Moving more financial services to where the consumer wants them

An interview with Christian Westerlind Wigstrom (Monoova)
Christian Westerlind Wigstrom - Monoova

Monoova enables innovative, scaling businesses with large, ongoing transaction flows to manage all payments automatically, through one simple API integration. Its clients include companies like Wise, Finder and WorldRemit.

As Co-founder and CEO, Christian Westerlind Wigstrom has led Monoova’s evolution into one of the most recognised brands in Australian fintech over the last five years.

Combining real-time balance checks through Open Banking with the real-time debiting of funds, makes for a powerful combination.

Christian Westerlind Wigstrom (Monoova)

What do you see as the biggest opportunity for disruption in the Australian payments industry?

PayTo and digital rails. Already, payments are moving from being a separate thing at the end of a purchase to a core aspect of the overall customer experience. When consumers expect payments to be simple and seamless, it gets very complex and complicated for businesses.

With the launch of PayTo (real-time debits) and a growing understanding of how digital rails can improve on conventional banking infrastructure, we are finally sitting on the foundations required to build truly incredible customer experiences.

As one of the very first providers offering PayTo, and with actual in-house experience of digital rails, Monoova is at the forefront of the two most important disruptive forces in the Australian payments industry.

Without the ability to initiate payments with Open Banking, what’s the immediate value that Open Banking can bring to the payments process?

Over time, Open Banking will have a wide-ranging impact on consumer behaviour in payments, particularly once third-party initiation becomes available.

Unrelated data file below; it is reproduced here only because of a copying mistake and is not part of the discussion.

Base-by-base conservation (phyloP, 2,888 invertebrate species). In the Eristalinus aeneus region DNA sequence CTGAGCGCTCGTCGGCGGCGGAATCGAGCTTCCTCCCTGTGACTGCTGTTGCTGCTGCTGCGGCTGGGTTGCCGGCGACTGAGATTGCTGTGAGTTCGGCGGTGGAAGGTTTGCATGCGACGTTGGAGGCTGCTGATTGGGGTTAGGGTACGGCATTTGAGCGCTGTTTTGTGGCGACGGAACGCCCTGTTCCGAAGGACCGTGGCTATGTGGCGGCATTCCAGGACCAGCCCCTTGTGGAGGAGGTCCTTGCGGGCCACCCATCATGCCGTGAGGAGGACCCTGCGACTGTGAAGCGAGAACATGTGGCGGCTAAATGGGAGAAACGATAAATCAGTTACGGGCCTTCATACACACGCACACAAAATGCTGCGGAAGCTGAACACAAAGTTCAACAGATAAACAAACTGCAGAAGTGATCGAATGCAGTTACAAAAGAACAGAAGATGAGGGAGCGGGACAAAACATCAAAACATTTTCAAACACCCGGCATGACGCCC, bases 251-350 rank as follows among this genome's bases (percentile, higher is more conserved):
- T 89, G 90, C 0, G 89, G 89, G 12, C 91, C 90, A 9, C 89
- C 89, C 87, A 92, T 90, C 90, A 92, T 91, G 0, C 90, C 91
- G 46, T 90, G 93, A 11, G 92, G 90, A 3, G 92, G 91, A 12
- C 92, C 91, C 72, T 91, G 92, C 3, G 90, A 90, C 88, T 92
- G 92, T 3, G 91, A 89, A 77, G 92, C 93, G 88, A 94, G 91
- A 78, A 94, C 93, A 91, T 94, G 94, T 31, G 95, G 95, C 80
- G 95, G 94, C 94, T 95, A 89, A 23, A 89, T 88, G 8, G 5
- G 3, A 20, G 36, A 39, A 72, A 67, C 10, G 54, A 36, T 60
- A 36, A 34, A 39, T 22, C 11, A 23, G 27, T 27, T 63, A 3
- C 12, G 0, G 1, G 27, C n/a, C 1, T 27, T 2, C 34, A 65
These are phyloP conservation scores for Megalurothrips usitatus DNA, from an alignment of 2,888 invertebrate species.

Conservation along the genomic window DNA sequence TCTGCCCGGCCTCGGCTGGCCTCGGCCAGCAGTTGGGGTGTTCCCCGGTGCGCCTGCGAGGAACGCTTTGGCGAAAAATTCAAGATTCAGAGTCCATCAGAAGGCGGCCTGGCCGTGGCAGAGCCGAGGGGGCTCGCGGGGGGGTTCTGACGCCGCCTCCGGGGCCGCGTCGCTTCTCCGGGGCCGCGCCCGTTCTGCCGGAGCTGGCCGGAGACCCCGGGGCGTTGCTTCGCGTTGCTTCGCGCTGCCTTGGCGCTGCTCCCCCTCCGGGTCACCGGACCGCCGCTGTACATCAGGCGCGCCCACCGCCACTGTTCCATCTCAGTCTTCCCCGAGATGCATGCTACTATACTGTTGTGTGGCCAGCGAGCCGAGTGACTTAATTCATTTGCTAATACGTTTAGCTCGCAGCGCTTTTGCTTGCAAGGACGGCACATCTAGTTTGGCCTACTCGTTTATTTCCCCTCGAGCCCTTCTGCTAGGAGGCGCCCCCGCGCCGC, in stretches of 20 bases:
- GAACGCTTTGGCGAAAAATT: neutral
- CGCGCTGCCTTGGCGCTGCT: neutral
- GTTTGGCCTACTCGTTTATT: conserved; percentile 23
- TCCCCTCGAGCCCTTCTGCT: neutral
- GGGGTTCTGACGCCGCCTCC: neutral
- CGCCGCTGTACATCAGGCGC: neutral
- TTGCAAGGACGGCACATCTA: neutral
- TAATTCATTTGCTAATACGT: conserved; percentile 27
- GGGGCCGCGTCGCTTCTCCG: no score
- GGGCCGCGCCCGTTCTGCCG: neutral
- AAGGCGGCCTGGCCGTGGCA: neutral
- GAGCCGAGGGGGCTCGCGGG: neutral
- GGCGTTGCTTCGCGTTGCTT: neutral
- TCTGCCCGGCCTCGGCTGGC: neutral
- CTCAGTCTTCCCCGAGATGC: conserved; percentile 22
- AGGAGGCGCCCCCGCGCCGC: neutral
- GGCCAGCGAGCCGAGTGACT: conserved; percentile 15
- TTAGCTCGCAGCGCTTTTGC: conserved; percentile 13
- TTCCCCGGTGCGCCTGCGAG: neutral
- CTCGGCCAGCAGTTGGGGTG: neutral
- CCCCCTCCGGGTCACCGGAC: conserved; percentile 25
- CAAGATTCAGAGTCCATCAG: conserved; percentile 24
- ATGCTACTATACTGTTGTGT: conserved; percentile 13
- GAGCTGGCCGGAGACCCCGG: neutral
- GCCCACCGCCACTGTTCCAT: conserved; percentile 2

Already, however, there are concrete use cases that deliver immediate value: balance checks and account validation.

To focus on the first: with PayTo, we are likely to see increasing use of debits on accounts. Combining real-time information through Open Banking on whether there are sufficient funds with the real-time debiting of funds, makes for a powerful combination.

The current risk of dishonours three days after the transactions will feel like a distant nightmare.

Open Banking payments will benefit consumers by moving more financial services to where the consumer wants them

Christian Westerlind Wigstrom (Monoova)

As a payments provider, what will Open Banking payments mean for Monoova?

Though hard to measure, the largest impact of Open Banking payments for Monoova is going to be another raising of consumer expectations.

We will expect payments to move faster and smarter. This is great for Monoova. While we don’t service consumers directly, we service large platforms that do. Higher consumer expectations on them means that there is more demand for our product.

Less generically, Open Banking payments will allow us to add further rails to our multi-rail payment engine, leading to a more versatile offering.

At an industry level, resolving how Open Banking payments relate to PayTo will be important.

How do you think Open Banking payments will benefit consumers?

In the widest sense, Open Banking payments will benefit consumers by moving more financial services to where the consumer wants them.

Today, the consumer comes to the payment; with open banking payments, the payment comes to the consumer. Merchants will be able to give consumers considerably more choices on what payment method to use in an e-commerce setting, including account a variety of account-to-account options.

But more importantly, open-banking payments will allow merchants to insert payment options in a much broader set of situations to remove the friction involved in separating the paying from the consuming.

What excites you most about the future of Open Banking?

Its open endedness. In Australia, Open Banking is merely the first of several ‘Open’ categories under the broader remit of consumer data rights (‘CDR’). Next comes Open Energy, Open Telco etc. The concept of ‘Open’ in the banking context breaks down barriers to collaboration and innovation across a host of established and emerging financial-services players.

Consumers will see product development and evolution of services in ways that haven’t been possible in a more siloed, anti-competitive setting.

This interview is part of ‘The State of Open Banking 2023′, an industry report by Open Banking provider Frollo. The report provides a pulse check of the Australian Open Banking industry, an overview of exciting new use cases and interviews with experts.

State of Open Banking 2023 - Download

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